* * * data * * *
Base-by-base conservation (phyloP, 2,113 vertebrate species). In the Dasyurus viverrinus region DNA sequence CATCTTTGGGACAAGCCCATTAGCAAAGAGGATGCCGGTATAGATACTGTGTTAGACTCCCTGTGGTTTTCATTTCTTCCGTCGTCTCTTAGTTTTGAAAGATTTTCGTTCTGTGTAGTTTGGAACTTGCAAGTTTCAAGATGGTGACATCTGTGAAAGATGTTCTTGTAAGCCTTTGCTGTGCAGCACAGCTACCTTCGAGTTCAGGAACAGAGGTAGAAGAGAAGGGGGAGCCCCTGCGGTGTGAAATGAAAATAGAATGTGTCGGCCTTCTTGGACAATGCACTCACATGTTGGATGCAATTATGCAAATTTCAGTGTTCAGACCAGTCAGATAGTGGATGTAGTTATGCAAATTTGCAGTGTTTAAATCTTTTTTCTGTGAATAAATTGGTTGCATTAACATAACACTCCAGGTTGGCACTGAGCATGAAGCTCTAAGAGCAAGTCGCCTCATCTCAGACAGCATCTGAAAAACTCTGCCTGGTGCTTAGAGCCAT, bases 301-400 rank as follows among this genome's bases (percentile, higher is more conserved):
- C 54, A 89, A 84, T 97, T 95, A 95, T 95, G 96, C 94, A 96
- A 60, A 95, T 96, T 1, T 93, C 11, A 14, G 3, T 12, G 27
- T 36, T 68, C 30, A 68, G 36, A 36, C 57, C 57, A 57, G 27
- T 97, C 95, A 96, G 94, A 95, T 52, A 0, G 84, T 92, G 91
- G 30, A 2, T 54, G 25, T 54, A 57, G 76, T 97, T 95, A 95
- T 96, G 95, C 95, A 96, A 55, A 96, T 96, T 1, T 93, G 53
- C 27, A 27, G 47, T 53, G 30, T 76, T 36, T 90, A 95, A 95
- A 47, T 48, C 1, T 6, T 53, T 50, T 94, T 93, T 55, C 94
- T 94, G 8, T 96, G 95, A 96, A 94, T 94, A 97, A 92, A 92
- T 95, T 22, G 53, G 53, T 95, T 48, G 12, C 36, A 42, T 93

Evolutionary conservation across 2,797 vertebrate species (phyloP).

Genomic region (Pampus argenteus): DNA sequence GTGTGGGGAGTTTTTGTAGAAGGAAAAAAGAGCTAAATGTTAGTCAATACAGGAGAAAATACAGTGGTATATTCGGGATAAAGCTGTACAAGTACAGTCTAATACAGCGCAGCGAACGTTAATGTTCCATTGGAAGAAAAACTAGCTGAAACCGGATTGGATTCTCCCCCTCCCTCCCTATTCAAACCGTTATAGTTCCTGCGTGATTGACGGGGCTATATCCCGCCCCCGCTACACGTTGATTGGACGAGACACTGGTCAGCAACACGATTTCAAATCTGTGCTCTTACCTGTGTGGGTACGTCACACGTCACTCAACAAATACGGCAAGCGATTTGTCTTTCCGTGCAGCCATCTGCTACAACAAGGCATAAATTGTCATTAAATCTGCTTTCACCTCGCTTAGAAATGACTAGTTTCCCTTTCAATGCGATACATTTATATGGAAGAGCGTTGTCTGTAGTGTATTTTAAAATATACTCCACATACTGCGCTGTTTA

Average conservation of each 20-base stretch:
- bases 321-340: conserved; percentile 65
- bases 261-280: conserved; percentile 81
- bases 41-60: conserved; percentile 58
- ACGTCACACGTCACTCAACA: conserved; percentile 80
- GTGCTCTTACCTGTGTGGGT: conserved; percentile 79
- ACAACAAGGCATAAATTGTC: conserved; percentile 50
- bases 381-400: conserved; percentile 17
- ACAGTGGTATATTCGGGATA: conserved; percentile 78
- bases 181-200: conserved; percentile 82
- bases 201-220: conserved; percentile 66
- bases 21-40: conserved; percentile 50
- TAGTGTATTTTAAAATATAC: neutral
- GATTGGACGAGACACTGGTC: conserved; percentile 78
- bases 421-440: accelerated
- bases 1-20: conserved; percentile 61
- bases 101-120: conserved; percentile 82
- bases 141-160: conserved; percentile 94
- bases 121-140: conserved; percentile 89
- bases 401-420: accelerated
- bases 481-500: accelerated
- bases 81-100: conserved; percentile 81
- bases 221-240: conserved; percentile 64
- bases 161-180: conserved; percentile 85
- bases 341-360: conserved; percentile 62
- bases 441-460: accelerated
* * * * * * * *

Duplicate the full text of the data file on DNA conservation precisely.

Base-by-base conservation (phyloP, 2,113 vertebrate species). In the Dasyurus viverrinus region DNA sequence CATCTTTGGGACAAGCCCATTAGCAAAGAGGATGCCGGTATAGATACTGTGTTAGACTCCCTGTGGTTTTCATTTCTTCCGTCGTCTCTTAGTTTTGAAAGATTTTCGTTCTGTGTAGTTTGGAACTTGCAAGTTTCAAGATGGTGACATCTGTGAAAGATGTTCTTGTAAGCCTTTGCTGTGCAGCACAGCTACCTTCGAGTTCAGGAACAGAGGTAGAAGAGAAGGGGGAGCCCCTGCGGTGTGAAATGAAAATAGAATGTGTCGGCCTTCTTGGACAATGCACTCACATGTTGGATGCAATTATGCAAATTTCAGTGTTCAGACCAGTCAGATAGTGGATGTAGTTATGCAAATTTGCAGTGTTTAAATCTTTTTTCTGTGAATAAATTGGTTGCATTAACATAACACTCCAGGTTGGCACTGAGCATGAAGCTCTAAGAGCAAGTCGCCTCATCTCAGACAGCATCTGAAAAACTCTGCCTGGTGCTTAGAGCCAT, bases 301-400 rank as follows among this genome's bases (percentile, higher is more conserved):
- C 54, A 89, A 84, T 97, T 95, A 95, T 95, G 96, C 94, A 96
- A 60, A 95, T 96, T 1, T 93, C 11, A 14, G 3, T 12, G 27
- T 36, T 68, C 30, A 68, G 36, A 36, C 57, C 57, A 57, G 27
- T 97, C 95, A 96, G 94, A 95, T 52, A 0, G 84, T 92, G 91
- G 30, A 2, T 54, G 25, T 54, A 57, G 76, T 97, T 95, A 95
- T 96, G 95, C 95, A 96, A 55, A 96, T 96, T 1, T 93, G 53
- C 27, A 27, G 47, T 53, G 30, T 76, T 36, T 90, A 95, A 95
- A 47, T 48, C 1, T 6, T 53, T 50, T 94, T 93, T 55, C 94
- T 94, G 8, T 96, G 95, A 96, A 94, T 94, A 97, A 92, A 92
- T 95, T 22, G 53, G 53, T 95, T 48, G 12, C 36, A 42, T 93

Evolutionary conservation across 2,797 vertebrate species (phyloP).

Genomic region (Pampus argenteus): DNA sequence GTGTGGGGAGTTTTTGTAGAAGGAAAAAAGAGCTAAATGTTAGTCAATACAGGAGAAAATACAGTGGTATATTCGGGATAAAGCTGTACAAGTACAGTCTAATACAGCGCAGCGAACGTTAATGTTCCATTGGAAGAAAAACTAGCTGAAACCGGATTGGATTCTCCCCCTCCCTCCCTATTCAAACCGTTATAGTTCCTGCGTGATTGACGGGGCTATATCCCGCCCCCGCTACACGTTGATTGGACGAGACACTGGTCAGCAACACGATTTCAAATCTGTGCTCTTACCTGTGTGGGTACGTCACACGTCACTCAACAAATACGGCAAGCGATTTGTCTTTCCGTGCAGCCATCTGCTACAACAAGGCATAAATTGTCATTAAATCTGCTTTCACCTCGCTTAGAAATGACTAGTTTCCCTTTCAATGCGATACATTTATATGGAAGAGCGTTGTCTGTAGTGTATTTTAAAATATACTCCACATACTGCGCTGTTTA

Average conservation of each 20-base stretch:
- bases 321-340: conserved; percentile 65
- bases 261-280: conserved; percentile 81
- bases 41-60: conserved; percentile 58
- ACGTCACACGTCACTCAACA: conserved; percentile 80
- GTGCTCTTACCTGTGTGGGT: conserved; percentile 79
- ACAACAAGGCATAAATTGTC: conserved; percentile 50
- bases 381-400: conserved; percentile 17
- ACAGTGGTATATTCGGGATA: conserved; percentile 78
- bases 181-200: conserved; percentile 82
- bases 201-220: conserved; percentile 66
- bases 21-40: conserved; percentile 50
- TAGTGTATTTTAAAATATAC: neutral
- GATTGGACGAGACACTGGTC: conserved; percentile 78
- bases 421-440: accelerated
- bases 1-20: conserved; percentile 61
- bases 101-120: conserved; percentile 82
- bases 141-160: conserved; percentile 94
- bases 121-140: conserved; percentile 89
- bases 401-420: accelerated
- bases 481-500: accelerated
- bases 81-100: conserved; percentile 81
- bases 221-240: conserved; percentile 64
- bases 161-180: conserved; percentile 85
- bases 341-360: conserved; percentile 62
- bases 441-460: accelerated